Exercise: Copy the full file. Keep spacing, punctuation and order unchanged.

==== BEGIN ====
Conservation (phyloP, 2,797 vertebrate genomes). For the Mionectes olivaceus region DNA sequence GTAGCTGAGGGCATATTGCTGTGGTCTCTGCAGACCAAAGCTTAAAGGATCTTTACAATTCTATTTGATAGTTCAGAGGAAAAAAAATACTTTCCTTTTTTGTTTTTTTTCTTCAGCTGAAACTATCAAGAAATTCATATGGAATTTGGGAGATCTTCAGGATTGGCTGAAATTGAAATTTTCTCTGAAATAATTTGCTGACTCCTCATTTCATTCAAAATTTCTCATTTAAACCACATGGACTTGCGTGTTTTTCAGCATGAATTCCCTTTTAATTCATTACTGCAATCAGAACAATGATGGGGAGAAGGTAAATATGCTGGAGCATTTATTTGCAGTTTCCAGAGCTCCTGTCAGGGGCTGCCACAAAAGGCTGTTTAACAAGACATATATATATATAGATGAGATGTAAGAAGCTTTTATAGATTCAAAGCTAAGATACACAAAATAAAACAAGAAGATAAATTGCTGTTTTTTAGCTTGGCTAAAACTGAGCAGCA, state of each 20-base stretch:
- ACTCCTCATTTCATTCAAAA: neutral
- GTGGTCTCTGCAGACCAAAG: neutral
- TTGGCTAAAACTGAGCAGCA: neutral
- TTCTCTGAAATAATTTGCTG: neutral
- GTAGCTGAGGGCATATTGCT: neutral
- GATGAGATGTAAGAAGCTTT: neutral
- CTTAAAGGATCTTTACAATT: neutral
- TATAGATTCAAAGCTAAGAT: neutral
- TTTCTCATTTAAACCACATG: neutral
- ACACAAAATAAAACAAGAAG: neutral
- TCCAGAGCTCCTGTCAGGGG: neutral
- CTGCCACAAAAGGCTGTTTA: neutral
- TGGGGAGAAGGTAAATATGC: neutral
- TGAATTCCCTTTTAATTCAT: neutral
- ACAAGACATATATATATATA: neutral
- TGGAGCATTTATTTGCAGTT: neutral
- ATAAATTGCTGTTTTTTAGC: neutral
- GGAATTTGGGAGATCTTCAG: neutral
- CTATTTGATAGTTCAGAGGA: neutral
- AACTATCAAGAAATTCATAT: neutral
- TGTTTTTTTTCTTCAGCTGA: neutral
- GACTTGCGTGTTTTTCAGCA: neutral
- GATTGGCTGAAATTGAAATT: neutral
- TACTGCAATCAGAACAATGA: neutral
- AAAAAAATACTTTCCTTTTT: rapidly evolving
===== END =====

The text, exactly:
Conservation (phyloP, 2,797 vertebrate genomes). For the Mionectes olivaceus region DNA sequence GTAGCTGAGGGCATATTGCTGTGGTCTCTGCAGACCAAAGCTTAAAGGATCTTTACAATTCTATTTGATAGTTCAGAGGAAAAAAAATACTTTCCTTTTTTGTTTTTTTTCTTCAGCTGAAACTATCAAGAAATTCATATGGAATTTGGGAGATCTTCAGGATTGGCTGAAATTGAAATTTTCTCTGAAATAATTTGCTGACTCCTCATTTCATTCAAAATTTCTCATTTAAACCACATGGACTTGCGTGTTTTTCAGCATGAATTCCCTTTTAATTCATTACTGCAATCAGAACAATGATGGGGAGAAGGTAAATATGCTGGAGCATTTATTTGCAGTTTCCAGAGCTCCTGTCAGGGGCTGCCACAAAAGGCTGTTTAACAAGACATATATATATATAGATGAGATGTAAGAAGCTTTTATAGATTCAAAGCTAAGATACACAAAATAAAACAAGAAGATAAATTGCTGTTTTTTAGCTTGGCTAAAACTGAGCAGCA, state of each 20-base stretch:
- ACTCCTCATTTCATTCAAAA: neutral
- GTGGTCTCTGCAGACCAAAG: neutral
- TTGGCTAAAACTGAGCAGCA: neutral
- TTCTCTGAAATAATTTGCTG: neutral
- GTAGCTGAGGGCATATTGCT: neutral
- GATGAGATGTAAGAAGCTTT: neutral
- CTTAAAGGATCTTTACAATT: neutral
- TATAGATTCAAAGCTAAGAT: neutral
- TTTCTCATTTAAACCACATG: neutral
- ACACAAAATAAAACAAGAAG: neutral
- TCCAGAGCTCCTGTCAGGGG: neutral
- CTGCCACAAAAGGCTGTTTA: neutral
- TGGGGAGAAGGTAAATATGC: neutral
- TGAATTCCCTTTTAATTCAT: neutral
- ACAAGACATATATATATATA: neutral
- TGGAGCATTTATTTGCAGTT: neutral
- ATAAATTGCTGTTTTTTAGC: neutral
- GGAATTTGGGAGATCTTCAG: neutral
- CTATTTGATAGTTCAGAGGA: neutral
- AACTATCAAGAAATTCATAT: neutral
- TGTTTTTTTTCTTCAGCTGA: neutral
- GACTTGCGTGTTTTTCAGCA: neutral
- GATTGGCTGAAATTGAAATT: neutral
- TACTGCAATCAGAACAATGA: neutral
- AAAAAAATACTTTCCTTTTT: rapidly evolving